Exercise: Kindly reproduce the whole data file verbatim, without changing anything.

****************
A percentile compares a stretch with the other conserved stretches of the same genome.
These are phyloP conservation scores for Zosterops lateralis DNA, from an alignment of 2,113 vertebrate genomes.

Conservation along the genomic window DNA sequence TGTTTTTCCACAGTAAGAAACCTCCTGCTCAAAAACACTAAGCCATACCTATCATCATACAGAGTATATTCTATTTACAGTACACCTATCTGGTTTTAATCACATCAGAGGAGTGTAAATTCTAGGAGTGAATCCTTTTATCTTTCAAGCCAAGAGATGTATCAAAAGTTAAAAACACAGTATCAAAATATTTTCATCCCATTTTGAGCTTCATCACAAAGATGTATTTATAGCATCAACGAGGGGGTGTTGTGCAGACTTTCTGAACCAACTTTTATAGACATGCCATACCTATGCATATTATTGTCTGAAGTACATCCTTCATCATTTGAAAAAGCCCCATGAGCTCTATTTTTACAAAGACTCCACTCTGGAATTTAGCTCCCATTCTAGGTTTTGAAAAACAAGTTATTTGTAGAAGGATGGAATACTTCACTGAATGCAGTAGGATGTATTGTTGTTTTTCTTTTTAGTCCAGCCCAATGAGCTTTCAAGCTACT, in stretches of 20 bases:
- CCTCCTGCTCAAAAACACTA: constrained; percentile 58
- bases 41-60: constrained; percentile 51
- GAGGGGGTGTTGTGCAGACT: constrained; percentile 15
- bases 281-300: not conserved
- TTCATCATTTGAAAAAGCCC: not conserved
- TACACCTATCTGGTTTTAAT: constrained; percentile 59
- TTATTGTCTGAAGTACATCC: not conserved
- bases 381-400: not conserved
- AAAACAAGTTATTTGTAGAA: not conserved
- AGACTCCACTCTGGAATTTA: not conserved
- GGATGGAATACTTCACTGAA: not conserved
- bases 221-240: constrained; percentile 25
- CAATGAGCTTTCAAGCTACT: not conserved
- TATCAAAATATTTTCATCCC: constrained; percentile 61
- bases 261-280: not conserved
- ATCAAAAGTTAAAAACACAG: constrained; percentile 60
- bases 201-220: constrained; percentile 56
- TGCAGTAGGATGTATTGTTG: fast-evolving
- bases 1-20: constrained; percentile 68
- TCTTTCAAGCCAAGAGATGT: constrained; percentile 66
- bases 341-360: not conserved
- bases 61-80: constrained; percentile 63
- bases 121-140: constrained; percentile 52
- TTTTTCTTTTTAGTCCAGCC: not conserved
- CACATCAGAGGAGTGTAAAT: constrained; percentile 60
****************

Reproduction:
A percentile compares a stretch with the other conserved stretches of the same genome.
These are phyloP conservation scores for Zosterops lateralis DNA, from an alignment of 2,113 vertebrate genomes.

Conservation along the genomic window DNA sequence TGTTTTTCCACAGTAAGAAACCTCCTGCTCAAAAACACTAAGCCATACCTATCATCATACAGAGTATATTCTATTTACAGTACACCTATCTGGTTTTAATCACATCAGAGGAGTGTAAATTCTAGGAGTGAATCCTTTTATCTTTCAAGCCAAGAGATGTATCAAAAGTTAAAAACACAGTATCAAAATATTTTCATCCCATTTTGAGCTTCATCACAAAGATGTATTTATAGCATCAACGAGGGGGTGTTGTGCAGACTTTCTGAACCAACTTTTATAGACATGCCATACCTATGCATATTATTGTCTGAAGTACATCCTTCATCATTTGAAAAAGCCCCATGAGCTCTATTTTTACAAAGACTCCACTCTGGAATTTAGCTCCCATTCTAGGTTTTGAAAAACAAGTTATTTGTAGAAGGATGGAATACTTCACTGAATGCAGTAGGATGTATTGTTGTTTTTCTTTTTAGTCCAGCCCAATGAGCTTTCAAGCTACT, in stretches of 20 bases:
- CCTCCTGCTCAAAAACACTA: constrained; percentile 58
- bases 41-60: constrained; percentile 51
- GAGGGGGTGTTGTGCAGACT: constrained; percentile 15
- bases 281-300: not conserved
- TTCATCATTTGAAAAAGCCC: not conserved
- TACACCTATCTGGTTTTAAT: constrained; percentile 59
- TTATTGTCTGAAGTACATCC: not conserved
- bases 381-400: not conserved
- AAAACAAGTTATTTGTAGAA: not conserved
- AGACTCCACTCTGGAATTTA: not conserved
- GGATGGAATACTTCACTGAA: not conserved
- bases 221-240: constrained; percentile 25
- CAATGAGCTTTCAAGCTACT: not conserved
- TATCAAAATATTTTCATCCC: constrained; percentile 61
- bases 261-280: not conserved
- ATCAAAAGTTAAAAACACAG: constrained; percentile 60
- bases 201-220: constrained; percentile 56
- TGCAGTAGGATGTATTGTTG: fast-evolving
- bases 1-20: constrained; percentile 68
- TCTTTCAAGCCAAGAGATGT: constrained; percentile 66
- bases 341-360: not conserved
- bases 61-80: constrained; percentile 63
- bases 121-140: constrained; percentile 52
- TTTTTCTTTTTAGTCCAGCC: not conserved
- CACATCAGAGGAGTGTAAAT: constrained; percentile 60